Paris, Alphonse Lemerre, 1869.
16mo [153 x 90 mm] of (2) ll., 54 pp., (1) l. Bound in full pink glazed calf, triple gilt fillet on the covers, spine ribbed and finely decorated with gilt patterns and green morocco inlaid flowers, gilt inner borders, gilt over untrimmed edges, printed covers bound in. Binding signed by M. Godillot. Case.
First edition of Verlaine’s master-piece, extremely rare and sought-after, of which only 360 copies were printed. Carteret, II, 418; Clouzot, p. 266; Vicaire, VII, c. 990.
Verlaine bore alone the printing cost of this second work.
The literary critics saw in Les Fêtes galantes the work of a dilettante almost “decadent”, passionate about pure art, exquisite sensations and precious refinements. “Inspired by the painters of the Fêtes galantes [courtship parties] of the 18th century, and by Watteau in particular, Verlaine reveals in his musical adaptations the subtlety of his art and the deep tendencies of his disposition.”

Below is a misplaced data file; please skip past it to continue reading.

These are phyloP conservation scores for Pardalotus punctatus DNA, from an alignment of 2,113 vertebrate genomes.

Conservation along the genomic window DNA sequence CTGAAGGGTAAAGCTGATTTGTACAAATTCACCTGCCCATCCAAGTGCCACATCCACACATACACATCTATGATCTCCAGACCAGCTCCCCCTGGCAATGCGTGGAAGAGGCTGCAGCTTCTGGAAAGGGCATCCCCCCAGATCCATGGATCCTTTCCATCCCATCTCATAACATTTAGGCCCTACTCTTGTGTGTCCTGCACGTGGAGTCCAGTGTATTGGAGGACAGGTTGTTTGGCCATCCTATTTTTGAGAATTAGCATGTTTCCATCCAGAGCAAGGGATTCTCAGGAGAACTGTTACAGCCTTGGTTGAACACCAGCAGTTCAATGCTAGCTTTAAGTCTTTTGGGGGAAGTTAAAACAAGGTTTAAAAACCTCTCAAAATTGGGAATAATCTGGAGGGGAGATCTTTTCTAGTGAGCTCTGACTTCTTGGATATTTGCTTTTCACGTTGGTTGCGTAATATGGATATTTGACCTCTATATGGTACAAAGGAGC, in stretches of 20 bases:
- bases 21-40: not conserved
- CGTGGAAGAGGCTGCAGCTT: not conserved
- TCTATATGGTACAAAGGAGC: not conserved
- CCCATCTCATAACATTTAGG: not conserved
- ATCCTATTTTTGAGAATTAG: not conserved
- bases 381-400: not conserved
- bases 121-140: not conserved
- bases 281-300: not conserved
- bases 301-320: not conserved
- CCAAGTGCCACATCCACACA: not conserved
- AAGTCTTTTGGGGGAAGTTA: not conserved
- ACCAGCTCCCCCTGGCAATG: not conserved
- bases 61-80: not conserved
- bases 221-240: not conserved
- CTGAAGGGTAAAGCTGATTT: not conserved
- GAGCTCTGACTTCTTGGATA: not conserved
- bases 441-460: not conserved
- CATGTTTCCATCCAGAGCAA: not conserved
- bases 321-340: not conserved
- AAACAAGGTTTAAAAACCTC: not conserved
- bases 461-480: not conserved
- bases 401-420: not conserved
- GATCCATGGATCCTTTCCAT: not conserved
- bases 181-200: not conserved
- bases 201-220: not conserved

Some of the poems of the collection had already been published in l’Artiste and La gazette rimée.
The collection aroused little response from the public but enthusiast praises from cotemporary authors. Théodore de Banville saw “the small book of a magician” (Le National, April 19th 1869). Victor Hugo wrote to Verlaine, on April 16th, 1869: “You are one of the first ones, one of the most powerful, one of the most charming, in this new sacred legion of poets that I salute and love, me, the old thinker of loneliness.”
A very pure untrimmed copy, of Verlaine’s masterpiece, one of the leading works of the 19th century literature.